Convergence Center Construction Remains on Schedule

Despite some bouts with more than the usual number of summer thunderstorms, work on UMW’s new Information and Technology Convergence Center remains on target.  Construction is expected to be substantially complete by June 2014, and the building will be in full service starting with the fall 2014 semester.  Continue reading for a quick rundown of recent work and a summary of projected activities in the weeks ahead.

Over the summer, the various concrete pours required to construct the building’s floors and exterior walls were completed.  Work on framing the interior walls is over 90% complete at this point.  Door frames are going in, and construction of the mezzanine for the Digital Auditorium has begun.  The installation of the assortment of heavy mechanical equipment for the building that will be installed on the roof (air handlers, chillers, and the like) will begin in the near future.

Exterior brick work is well underway and is roughly 50% complete.  Installation of windows and doors is projected to begin in the near future.  The goal is for the building to be enclosed by November.  That will allow crews to finish the interior work when the building is “buttoned up,” so to speak.  Back inside the building, the electrical, mechanical, and plumping piping throughout the building is well underway.  By February 2014, water will be turned on to the building.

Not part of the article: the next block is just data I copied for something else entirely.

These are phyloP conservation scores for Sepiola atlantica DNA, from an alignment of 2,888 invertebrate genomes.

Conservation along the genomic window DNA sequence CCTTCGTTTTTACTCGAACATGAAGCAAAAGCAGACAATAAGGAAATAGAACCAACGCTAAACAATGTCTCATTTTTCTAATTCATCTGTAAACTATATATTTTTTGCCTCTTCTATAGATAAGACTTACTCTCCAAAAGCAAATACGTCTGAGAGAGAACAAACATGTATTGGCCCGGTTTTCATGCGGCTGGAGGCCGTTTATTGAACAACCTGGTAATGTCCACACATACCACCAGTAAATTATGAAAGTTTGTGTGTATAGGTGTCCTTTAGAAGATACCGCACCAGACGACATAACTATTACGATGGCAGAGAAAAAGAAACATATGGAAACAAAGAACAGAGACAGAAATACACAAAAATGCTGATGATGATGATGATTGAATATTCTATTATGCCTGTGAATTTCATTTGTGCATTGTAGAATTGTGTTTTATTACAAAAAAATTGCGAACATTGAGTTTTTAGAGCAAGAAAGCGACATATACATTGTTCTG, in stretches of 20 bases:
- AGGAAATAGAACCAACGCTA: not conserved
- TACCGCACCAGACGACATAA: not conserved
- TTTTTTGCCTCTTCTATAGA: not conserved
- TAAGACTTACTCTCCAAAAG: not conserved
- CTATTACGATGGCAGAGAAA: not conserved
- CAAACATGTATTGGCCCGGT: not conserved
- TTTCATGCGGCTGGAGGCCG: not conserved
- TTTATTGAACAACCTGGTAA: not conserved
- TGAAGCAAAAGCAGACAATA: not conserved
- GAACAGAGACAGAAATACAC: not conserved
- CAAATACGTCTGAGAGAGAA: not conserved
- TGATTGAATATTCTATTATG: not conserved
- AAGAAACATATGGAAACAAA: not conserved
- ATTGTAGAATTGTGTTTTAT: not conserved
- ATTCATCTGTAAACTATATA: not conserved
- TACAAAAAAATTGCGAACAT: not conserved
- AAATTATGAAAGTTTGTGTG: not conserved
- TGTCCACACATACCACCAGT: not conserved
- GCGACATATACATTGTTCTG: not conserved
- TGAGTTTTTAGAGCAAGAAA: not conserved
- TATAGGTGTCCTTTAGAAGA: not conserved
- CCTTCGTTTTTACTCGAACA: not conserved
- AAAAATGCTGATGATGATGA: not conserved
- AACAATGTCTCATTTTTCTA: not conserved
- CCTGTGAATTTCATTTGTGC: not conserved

One of the main landmarks of this construction site – the large blue crane – will be removed by the end of October (assuming we remain on schedule).

As construction activity continues, the Building Committee has been hard at work on a number of important interior details for the building.  The Sextant Group, the AV consultants for the project, has been refining the final AV plans and equipment lists.  Furniture consultants from the architectural firm of Hanbury, Evans, Wright, and Vlattas have been advising the Building Committee on furniture choices.  Nothing’s been ordered yet but the AV and furniture choices are taking shape.

Additional details about the project are available at the project web page.  Take a look at the web cam if you haven’t had a chance to do so thus far – and the time-lapse option is quite interesting if you want to see a “compressed” view of the building’s construction history.

The project web page also provides background information about the Convergence Center and also offers two separate lists of FAQs addressing specific questions about the construction project and the building itself.  At the end of the FAQs about the building there are two images depicting the outside of the building and a short slide show of what the inside might look like when it is finished.

In addition, there is a link to a page for “latest developments” where we will try to keep everyone updated on significant milestone events as they occur. If you believe the materials posted at the web site have left important questions unaddressed, please send your comments or suggestions to John Morello ( so that the necessary information might be made available.

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